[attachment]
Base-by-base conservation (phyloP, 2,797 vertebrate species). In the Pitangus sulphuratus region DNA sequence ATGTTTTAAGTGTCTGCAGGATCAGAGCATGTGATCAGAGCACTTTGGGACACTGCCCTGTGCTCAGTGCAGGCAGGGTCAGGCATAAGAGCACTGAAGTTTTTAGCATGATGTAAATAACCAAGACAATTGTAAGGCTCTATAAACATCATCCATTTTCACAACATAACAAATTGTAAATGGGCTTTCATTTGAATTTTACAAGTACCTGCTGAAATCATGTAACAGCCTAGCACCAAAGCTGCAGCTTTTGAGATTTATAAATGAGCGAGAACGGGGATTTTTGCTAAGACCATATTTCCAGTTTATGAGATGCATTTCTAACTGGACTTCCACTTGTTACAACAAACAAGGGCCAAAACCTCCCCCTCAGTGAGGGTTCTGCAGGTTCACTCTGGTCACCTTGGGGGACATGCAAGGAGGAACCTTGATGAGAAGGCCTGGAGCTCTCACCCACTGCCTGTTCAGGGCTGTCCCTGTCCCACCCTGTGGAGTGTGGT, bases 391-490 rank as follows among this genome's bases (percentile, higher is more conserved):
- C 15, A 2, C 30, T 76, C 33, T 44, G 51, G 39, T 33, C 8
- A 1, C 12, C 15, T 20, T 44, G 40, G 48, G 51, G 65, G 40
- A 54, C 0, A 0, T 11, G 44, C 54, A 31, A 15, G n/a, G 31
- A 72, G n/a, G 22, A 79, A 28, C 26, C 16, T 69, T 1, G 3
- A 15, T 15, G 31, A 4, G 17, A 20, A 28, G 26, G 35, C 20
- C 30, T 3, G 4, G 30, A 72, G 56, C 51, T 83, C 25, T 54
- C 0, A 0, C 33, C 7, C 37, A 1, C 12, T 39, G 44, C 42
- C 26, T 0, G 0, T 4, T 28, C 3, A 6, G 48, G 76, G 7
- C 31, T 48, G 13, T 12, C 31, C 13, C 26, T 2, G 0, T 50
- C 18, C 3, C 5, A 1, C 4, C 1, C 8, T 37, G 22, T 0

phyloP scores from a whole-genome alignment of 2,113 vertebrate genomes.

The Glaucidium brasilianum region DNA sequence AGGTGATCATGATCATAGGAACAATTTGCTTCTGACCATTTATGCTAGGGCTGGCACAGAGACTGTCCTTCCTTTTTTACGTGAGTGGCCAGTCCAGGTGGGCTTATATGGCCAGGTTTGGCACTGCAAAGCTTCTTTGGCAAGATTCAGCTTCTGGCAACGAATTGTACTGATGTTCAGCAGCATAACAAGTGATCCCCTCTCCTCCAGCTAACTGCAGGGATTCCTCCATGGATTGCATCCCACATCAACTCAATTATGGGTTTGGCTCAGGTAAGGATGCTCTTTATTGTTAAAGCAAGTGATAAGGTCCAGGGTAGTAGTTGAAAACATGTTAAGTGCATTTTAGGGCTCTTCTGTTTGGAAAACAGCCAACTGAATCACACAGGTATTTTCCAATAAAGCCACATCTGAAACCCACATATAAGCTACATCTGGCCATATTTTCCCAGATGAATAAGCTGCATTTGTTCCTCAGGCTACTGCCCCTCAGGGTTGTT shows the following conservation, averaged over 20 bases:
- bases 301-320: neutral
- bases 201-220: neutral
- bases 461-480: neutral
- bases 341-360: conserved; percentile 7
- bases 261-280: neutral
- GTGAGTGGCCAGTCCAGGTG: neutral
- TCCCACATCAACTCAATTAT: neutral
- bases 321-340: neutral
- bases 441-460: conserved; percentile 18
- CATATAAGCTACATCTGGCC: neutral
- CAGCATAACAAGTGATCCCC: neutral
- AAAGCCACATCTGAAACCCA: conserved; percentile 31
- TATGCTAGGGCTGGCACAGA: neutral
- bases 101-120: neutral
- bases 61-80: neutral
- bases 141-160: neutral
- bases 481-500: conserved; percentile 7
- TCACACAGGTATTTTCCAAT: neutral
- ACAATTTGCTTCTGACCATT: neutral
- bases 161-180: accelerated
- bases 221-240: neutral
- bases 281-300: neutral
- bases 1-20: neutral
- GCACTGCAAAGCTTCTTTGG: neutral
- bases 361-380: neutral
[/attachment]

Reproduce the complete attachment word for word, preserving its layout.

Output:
Base-by-base conservation (phyloP, 2,797 vertebrate species). In the Pitangus sulphuratus region DNA sequence ATGTTTTAAGTGTCTGCAGGATCAGAGCATGTGATCAGAGCACTTTGGGACACTGCCCTGTGCTCAGTGCAGGCAGGGTCAGGCATAAGAGCACTGAAGTTTTTAGCATGATGTAAATAACCAAGACAATTGTAAGGCTCTATAAACATCATCCATTTTCACAACATAACAAATTGTAAATGGGCTTTCATTTGAATTTTACAAGTACCTGCTGAAATCATGTAACAGCCTAGCACCAAAGCTGCAGCTTTTGAGATTTATAAATGAGCGAGAACGGGGATTTTTGCTAAGACCATATTTCCAGTTTATGAGATGCATTTCTAACTGGACTTCCACTTGTTACAACAAACAAGGGCCAAAACCTCCCCCTCAGTGAGGGTTCTGCAGGTTCACTCTGGTCACCTTGGGGGACATGCAAGGAGGAACCTTGATGAGAAGGCCTGGAGCTCTCACCCACTGCCTGTTCAGGGCTGTCCCTGTCCCACCCTGTGGAGTGTGGT, bases 391-490 rank as follows among this genome's bases (percentile, higher is more conserved):
- C 15, A 2, C 30, T 76, C 33, T 44, G 51, G 39, T 33, C 8
- A 1, C 12, C 15, T 20, T 44, G 40, G 48, G 51, G 65, G 40
- A 54, C 0, A 0, T 11, G 44, C 54, A 31, A 15, G n/a, G 31
- A 72, G n/a, G 22, A 79, A 28, C 26, C 16, T 69, T 1, G 3
- A 15, T 15, G 31, A 4, G 17, A 20, A 28, G 26, G 35, C 20
- C 30, T 3, G 4, G 30, A 72, G 56, C 51, T 83, C 25, T 54
- C 0, A 0, C 33, C 7, C 37, A 1, C 12, T 39, G 44, C 42
- C 26, T 0, G 0, T 4, T 28, C 3, A 6, G 48, G 76, G 7
- C 31, T 48, G 13, T 12, C 31, C 13, C 26, T 2, G 0, T 50
- C 18, C 3, C 5, A 1, C 4, C 1, C 8, T 37, G 22, T 0

phyloP scores from a whole-genome alignment of 2,113 vertebrate genomes.

The Glaucidium brasilianum region DNA sequence AGGTGATCATGATCATAGGAACAATTTGCTTCTGACCATTTATGCTAGGGCTGGCACAGAGACTGTCCTTCCTTTTTTACGTGAGTGGCCAGTCCAGGTGGGCTTATATGGCCAGGTTTGGCACTGCAAAGCTTCTTTGGCAAGATTCAGCTTCTGGCAACGAATTGTACTGATGTTCAGCAGCATAACAAGTGATCCCCTCTCCTCCAGCTAACTGCAGGGATTCCTCCATGGATTGCATCCCACATCAACTCAATTATGGGTTTGGCTCAGGTAAGGATGCTCTTTATTGTTAAAGCAAGTGATAAGGTCCAGGGTAGTAGTTGAAAACATGTTAAGTGCATTTTAGGGCTCTTCTGTTTGGAAAACAGCCAACTGAATCACACAGGTATTTTCCAATAAAGCCACATCTGAAACCCACATATAAGCTACATCTGGCCATATTTTCCCAGATGAATAAGCTGCATTTGTTCCTCAGGCTACTGCCCCTCAGGGTTGTT shows the following conservation, averaged over 20 bases:
- bases 301-320: neutral
- bases 201-220: neutral
- bases 461-480: neutral
- bases 341-360: conserved; percentile 7
- bases 261-280: neutral
- GTGAGTGGCCAGTCCAGGTG: neutral
- TCCCACATCAACTCAATTAT: neutral
- bases 321-340: neutral
- bases 441-460: conserved; percentile 18
- CATATAAGCTACATCTGGCC: neutral
- CAGCATAACAAGTGATCCCC: neutral
- AAAGCCACATCTGAAACCCA: conserved; percentile 31
- TATGCTAGGGCTGGCACAGA: neutral
- bases 101-120: neutral
- bases 61-80: neutral
- bases 141-160: neutral
- bases 481-500: conserved; percentile 7
- TCACACAGGTATTTTCCAAT: neutral
- ACAATTTGCTTCTGACCATT: neutral
- bases 161-180: accelerated
- bases 221-240: neutral
- bases 281-300: neutral
- bases 1-20: neutral
- GCACTGCAAAGCTTCTTTGG: neutral
- bases 361-380: neutral